GRIMM'S FAIRY TALES - online book

130 Fairy Stories Adapted & Arranged for young people

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8a                 THE THREE WHITE SNAKES.
the boy said to him, " Dear father, I see you going about every day looking so sorrowful and tired, that I am determined to go out into the world and try to earn my own living."
Then his father gave him his blessing and took leave of him with many tears. Just at this time a great king was going to war with the king of another country, and the youth took service under him and marched to the battle field as a soldier. In the first con­flict with the enemy he was in great danger and had a wonderful escape, for his comrades fell on each side of him. Their com­mander also was wounded, and several were inclined to take flight and run from the fid i. But the youth stepped forth to raise their courage, and cried, " No, no, we will never allow our fatherland to sink to the ground T Then they took courage and followed their young leader, who led them forward, attacked and quickly van­quished the enemy. When the king heard to whom he owed this great victory, he sen! for the youth, raised him to a position of great honour, gave him large treasures, and made him first in the kingdom next to himself.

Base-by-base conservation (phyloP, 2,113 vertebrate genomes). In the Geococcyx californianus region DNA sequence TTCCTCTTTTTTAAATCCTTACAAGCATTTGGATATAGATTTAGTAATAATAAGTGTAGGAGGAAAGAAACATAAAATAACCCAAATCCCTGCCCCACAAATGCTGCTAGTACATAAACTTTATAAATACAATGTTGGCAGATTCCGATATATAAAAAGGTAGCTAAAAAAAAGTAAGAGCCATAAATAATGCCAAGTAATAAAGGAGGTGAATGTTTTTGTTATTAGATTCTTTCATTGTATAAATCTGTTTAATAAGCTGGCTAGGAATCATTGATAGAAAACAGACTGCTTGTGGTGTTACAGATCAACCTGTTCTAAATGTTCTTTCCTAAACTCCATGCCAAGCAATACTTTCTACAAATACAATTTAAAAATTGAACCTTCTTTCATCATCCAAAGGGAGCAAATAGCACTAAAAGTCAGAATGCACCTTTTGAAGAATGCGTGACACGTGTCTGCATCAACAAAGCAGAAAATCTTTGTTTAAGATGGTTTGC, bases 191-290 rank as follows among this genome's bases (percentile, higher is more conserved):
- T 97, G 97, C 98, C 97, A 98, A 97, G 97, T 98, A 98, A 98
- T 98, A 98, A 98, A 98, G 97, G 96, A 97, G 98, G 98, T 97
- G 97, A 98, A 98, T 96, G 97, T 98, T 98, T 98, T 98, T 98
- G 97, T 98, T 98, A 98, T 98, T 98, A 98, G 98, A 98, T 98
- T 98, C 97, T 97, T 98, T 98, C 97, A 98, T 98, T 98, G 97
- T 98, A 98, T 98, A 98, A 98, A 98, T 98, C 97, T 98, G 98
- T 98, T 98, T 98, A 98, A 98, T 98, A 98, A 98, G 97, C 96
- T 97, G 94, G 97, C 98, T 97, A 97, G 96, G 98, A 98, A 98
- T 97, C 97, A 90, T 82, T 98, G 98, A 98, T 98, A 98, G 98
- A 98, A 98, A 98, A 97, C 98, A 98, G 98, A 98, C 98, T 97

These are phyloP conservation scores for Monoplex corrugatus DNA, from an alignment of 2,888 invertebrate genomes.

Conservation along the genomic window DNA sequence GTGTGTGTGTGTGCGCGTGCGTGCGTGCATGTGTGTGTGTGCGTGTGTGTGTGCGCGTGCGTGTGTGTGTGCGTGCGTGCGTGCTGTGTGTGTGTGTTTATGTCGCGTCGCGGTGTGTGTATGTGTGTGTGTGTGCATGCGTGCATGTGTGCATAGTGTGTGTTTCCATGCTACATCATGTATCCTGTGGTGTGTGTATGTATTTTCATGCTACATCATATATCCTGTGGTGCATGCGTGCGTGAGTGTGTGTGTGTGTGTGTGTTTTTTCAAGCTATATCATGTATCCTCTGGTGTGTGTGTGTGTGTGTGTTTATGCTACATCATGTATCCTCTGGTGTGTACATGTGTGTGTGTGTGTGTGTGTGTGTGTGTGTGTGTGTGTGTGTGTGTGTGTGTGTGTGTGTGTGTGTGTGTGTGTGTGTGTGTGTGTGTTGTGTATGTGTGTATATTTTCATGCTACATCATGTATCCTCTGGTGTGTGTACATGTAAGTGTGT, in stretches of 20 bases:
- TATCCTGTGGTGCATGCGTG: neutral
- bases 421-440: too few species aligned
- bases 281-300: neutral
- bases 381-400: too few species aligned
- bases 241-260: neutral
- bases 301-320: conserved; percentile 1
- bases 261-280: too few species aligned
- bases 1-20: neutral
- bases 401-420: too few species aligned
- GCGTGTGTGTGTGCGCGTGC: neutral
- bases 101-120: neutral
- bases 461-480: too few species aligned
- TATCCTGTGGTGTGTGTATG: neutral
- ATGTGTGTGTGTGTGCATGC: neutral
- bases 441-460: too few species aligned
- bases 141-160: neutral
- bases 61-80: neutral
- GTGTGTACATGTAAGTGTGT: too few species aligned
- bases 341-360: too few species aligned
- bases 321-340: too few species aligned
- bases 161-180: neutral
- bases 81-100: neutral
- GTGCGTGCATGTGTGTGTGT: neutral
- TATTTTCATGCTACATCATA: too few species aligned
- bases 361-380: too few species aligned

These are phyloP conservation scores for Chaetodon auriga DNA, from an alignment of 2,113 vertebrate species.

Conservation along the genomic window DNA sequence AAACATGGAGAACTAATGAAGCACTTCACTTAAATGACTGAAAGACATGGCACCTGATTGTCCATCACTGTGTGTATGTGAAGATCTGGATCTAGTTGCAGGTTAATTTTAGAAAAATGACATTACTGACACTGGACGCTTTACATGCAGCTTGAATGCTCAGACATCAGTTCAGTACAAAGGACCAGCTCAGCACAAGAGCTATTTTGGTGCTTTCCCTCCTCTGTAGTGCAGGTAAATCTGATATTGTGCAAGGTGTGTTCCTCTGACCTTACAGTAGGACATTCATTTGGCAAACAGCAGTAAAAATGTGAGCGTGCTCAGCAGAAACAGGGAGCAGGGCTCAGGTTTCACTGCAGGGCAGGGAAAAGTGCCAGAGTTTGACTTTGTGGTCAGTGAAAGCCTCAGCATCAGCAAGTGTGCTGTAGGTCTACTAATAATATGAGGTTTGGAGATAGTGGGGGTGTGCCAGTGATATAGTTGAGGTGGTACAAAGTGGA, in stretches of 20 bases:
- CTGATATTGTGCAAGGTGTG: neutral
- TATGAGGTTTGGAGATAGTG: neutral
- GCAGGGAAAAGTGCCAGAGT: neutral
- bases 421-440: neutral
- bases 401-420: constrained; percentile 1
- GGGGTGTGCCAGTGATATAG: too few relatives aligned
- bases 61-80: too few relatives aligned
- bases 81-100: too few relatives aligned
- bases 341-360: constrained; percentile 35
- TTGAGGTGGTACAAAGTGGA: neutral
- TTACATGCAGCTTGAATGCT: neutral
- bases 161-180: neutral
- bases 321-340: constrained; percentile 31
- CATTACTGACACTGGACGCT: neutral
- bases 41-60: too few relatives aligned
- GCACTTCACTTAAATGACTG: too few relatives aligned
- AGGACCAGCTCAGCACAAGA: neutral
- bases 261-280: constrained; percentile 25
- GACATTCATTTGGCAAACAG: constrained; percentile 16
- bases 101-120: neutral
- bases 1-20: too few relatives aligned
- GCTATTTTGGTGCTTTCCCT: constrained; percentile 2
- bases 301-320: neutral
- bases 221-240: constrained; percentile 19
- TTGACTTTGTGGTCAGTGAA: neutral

Now the king had a daughter who was very beautiful, but she was also very whimsical. She had made a vow that she would take no man for a husband who did not promise that if she should die he would allow himself to be buried alive with her in the grave. "If he loves me," she said, "he will not wish to outlive me," and in return for this she would also promise to be buried in the grave with her spouse, should he die first
This vow had hitherto frightened away all wooers, but the young soldier was so struck with the beauty of the princess that he disregarded the vow, although her father warned him, and said, " Do you know what a terrible promise you will have to make ?"
" Yes," replied the young man, " I must be buried with her in the grave if I outlive her; but my love for her is so strong, that I disregard that danger."
Then the king gave his consent, and the marriage was cele­brated with great pomp.
After they had lived together for some time in great happiness and contentment, the young queen was seized with a terrible ill­ness from which her physicians were unable to restore her. As she lay dead, the young husband remembered what he had pro­mised, and the thought of lying in the grave alive filled him with